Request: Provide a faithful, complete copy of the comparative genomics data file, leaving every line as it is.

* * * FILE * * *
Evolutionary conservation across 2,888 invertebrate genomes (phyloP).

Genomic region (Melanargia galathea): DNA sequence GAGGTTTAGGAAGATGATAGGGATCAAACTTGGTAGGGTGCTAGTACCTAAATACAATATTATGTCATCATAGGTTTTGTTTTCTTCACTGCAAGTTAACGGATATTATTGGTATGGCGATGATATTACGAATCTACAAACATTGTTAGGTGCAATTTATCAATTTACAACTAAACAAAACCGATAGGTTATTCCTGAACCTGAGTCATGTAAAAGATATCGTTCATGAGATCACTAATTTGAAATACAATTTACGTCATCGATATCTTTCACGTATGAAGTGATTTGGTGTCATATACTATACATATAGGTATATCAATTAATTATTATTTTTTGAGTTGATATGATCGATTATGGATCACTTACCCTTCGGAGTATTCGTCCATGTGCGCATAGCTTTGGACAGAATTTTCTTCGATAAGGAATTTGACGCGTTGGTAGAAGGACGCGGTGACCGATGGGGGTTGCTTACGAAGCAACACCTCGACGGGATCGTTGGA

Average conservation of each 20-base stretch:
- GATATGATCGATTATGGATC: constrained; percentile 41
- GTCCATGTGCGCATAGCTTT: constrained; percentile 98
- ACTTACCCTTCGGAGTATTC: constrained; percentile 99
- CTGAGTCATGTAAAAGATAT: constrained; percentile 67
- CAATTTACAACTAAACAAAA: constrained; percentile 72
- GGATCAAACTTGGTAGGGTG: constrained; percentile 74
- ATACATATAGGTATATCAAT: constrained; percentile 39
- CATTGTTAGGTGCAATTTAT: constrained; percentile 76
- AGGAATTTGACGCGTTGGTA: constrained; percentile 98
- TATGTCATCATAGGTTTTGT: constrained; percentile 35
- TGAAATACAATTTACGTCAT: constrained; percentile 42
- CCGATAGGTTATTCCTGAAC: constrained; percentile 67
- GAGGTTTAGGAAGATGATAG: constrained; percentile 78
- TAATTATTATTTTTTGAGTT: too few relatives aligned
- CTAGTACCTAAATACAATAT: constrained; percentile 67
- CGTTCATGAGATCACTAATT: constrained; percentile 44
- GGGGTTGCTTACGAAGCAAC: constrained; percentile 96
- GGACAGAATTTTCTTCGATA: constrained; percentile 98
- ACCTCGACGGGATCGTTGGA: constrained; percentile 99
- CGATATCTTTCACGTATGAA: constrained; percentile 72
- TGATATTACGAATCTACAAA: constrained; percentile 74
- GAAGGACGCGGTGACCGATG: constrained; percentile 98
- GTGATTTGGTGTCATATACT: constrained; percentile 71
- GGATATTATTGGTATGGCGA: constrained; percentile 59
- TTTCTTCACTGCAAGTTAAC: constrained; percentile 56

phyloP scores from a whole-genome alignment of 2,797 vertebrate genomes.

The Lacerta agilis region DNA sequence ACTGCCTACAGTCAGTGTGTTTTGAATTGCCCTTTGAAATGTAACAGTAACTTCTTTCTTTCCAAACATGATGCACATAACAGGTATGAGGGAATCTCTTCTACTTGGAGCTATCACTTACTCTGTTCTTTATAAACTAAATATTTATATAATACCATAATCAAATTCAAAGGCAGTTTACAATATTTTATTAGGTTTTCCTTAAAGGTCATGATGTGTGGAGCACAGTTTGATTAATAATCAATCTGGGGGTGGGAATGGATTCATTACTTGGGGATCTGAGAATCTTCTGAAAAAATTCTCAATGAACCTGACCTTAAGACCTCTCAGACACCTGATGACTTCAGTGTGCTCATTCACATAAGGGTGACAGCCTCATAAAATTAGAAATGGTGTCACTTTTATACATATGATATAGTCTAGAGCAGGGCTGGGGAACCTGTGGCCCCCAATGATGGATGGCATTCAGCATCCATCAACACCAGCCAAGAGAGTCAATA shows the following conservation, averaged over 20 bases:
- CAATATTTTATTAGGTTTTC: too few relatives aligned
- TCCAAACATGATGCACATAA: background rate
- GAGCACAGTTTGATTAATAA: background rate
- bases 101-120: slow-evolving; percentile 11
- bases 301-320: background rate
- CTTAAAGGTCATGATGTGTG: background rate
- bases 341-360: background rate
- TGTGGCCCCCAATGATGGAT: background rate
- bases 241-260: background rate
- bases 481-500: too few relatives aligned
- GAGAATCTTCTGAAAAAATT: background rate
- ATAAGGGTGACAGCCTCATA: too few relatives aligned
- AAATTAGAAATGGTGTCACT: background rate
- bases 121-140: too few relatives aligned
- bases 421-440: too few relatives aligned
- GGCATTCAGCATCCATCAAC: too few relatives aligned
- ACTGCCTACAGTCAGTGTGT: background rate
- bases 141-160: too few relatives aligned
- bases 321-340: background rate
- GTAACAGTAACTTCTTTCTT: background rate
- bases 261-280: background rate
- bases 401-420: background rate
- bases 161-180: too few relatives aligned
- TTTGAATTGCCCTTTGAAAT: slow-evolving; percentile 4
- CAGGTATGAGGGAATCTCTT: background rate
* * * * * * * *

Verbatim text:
Evolutionary conservation across 2,888 invertebrate genomes (phyloP).

Genomic region (Melanargia galathea): DNA sequence GAGGTTTAGGAAGATGATAGGGATCAAACTTGGTAGGGTGCTAGTACCTAAATACAATATTATGTCATCATAGGTTTTGTTTTCTTCACTGCAAGTTAACGGATATTATTGGTATGGCGATGATATTACGAATCTACAAACATTGTTAGGTGCAATTTATCAATTTACAACTAAACAAAACCGATAGGTTATTCCTGAACCTGAGTCATGTAAAAGATATCGTTCATGAGATCACTAATTTGAAATACAATTTACGTCATCGATATCTTTCACGTATGAAGTGATTTGGTGTCATATACTATACATATAGGTATATCAATTAATTATTATTTTTTGAGTTGATATGATCGATTATGGATCACTTACCCTTCGGAGTATTCGTCCATGTGCGCATAGCTTTGGACAGAATTTTCTTCGATAAGGAATTTGACGCGTTGGTAGAAGGACGCGGTGACCGATGGGGGTTGCTTACGAAGCAACACCTCGACGGGATCGTTGGA

Average conservation of each 20-base stretch:
- GATATGATCGATTATGGATC: constrained; percentile 41
- GTCCATGTGCGCATAGCTTT: constrained; percentile 98
- ACTTACCCTTCGGAGTATTC: constrained; percentile 99
- CTGAGTCATGTAAAAGATAT: constrained; percentile 67
- CAATTTACAACTAAACAAAA: constrained; percentile 72
- GGATCAAACTTGGTAGGGTG: constrained; percentile 74
- ATACATATAGGTATATCAAT: constrained; percentile 39
- CATTGTTAGGTGCAATTTAT: constrained; percentile 76
- AGGAATTTGACGCGTTGGTA: constrained; percentile 98
- TATGTCATCATAGGTTTTGT: constrained; percentile 35
- TGAAATACAATTTACGTCAT: constrained; percentile 42
- CCGATAGGTTATTCCTGAAC: constrained; percentile 67
- GAGGTTTAGGAAGATGATAG: constrained; percentile 78
- TAATTATTATTTTTTGAGTT: too few relatives aligned
- CTAGTACCTAAATACAATAT: constrained; percentile 67
- CGTTCATGAGATCACTAATT: constrained; percentile 44
- GGGGTTGCTTACGAAGCAAC: constrained; percentile 96
- GGACAGAATTTTCTTCGATA: constrained; percentile 98
- ACCTCGACGGGATCGTTGGA: constrained; percentile 99
- CGATATCTTTCACGTATGAA: constrained; percentile 72
- TGATATTACGAATCTACAAA: constrained; percentile 74
- GAAGGACGCGGTGACCGATG: constrained; percentile 98
- GTGATTTGGTGTCATATACT: constrained; percentile 71
- GGATATTATTGGTATGGCGA: constrained; percentile 59
- TTTCTTCACTGCAAGTTAAC: constrained; percentile 56

phyloP scores from a whole-genome alignment of 2,797 vertebrate genomes.

The Lacerta agilis region DNA sequence ACTGCCTACAGTCAGTGTGTTTTGAATTGCCCTTTGAAATGTAACAGTAACTTCTTTCTTTCCAAACATGATGCACATAACAGGTATGAGGGAATCTCTTCTACTTGGAGCTATCACTTACTCTGTTCTTTATAAACTAAATATTTATATAATACCATAATCAAATTCAAAGGCAGTTTACAATATTTTATTAGGTTTTCCTTAAAGGTCATGATGTGTGGAGCACAGTTTGATTAATAATCAATCTGGGGGTGGGAATGGATTCATTACTTGGGGATCTGAGAATCTTCTGAAAAAATTCTCAATGAACCTGACCTTAAGACCTCTCAGACACCTGATGACTTCAGTGTGCTCATTCACATAAGGGTGACAGCCTCATAAAATTAGAAATGGTGTCACTTTTATACATATGATATAGTCTAGAGCAGGGCTGGGGAACCTGTGGCCCCCAATGATGGATGGCATTCAGCATCCATCAACACCAGCCAAGAGAGTCAATA shows the following conservation, averaged over 20 bases:
- CAATATTTTATTAGGTTTTC: too few relatives aligned
- TCCAAACATGATGCACATAA: background rate
- GAGCACAGTTTGATTAATAA: background rate
- bases 101-120: slow-evolving; percentile 11
- bases 301-320: background rate
- CTTAAAGGTCATGATGTGTG: background rate
- bases 341-360: background rate
- TGTGGCCCCCAATGATGGAT: background rate
- bases 241-260: background rate
- bases 481-500: too few relatives aligned
- GAGAATCTTCTGAAAAAATT: background rate
- ATAAGGGTGACAGCCTCATA: too few relatives aligned
- AAATTAGAAATGGTGTCACT: background rate
- bases 121-140: too few relatives aligned
- bases 421-440: too few relatives aligned
- GGCATTCAGCATCCATCAAC: too few relatives aligned
- ACTGCCTACAGTCAGTGTGT: background rate
- bases 141-160: too few relatives aligned
- bases 321-340: background rate
- GTAACAGTAACTTCTTTCTT: background rate
- bases 261-280: background rate
- bases 401-420: background rate
- bases 161-180: too few relatives aligned
- TTTGAATTGCCCTTTGAAAT: slow-evolving; percentile 4
- CAGGTATGAGGGAATCTCTT: background rate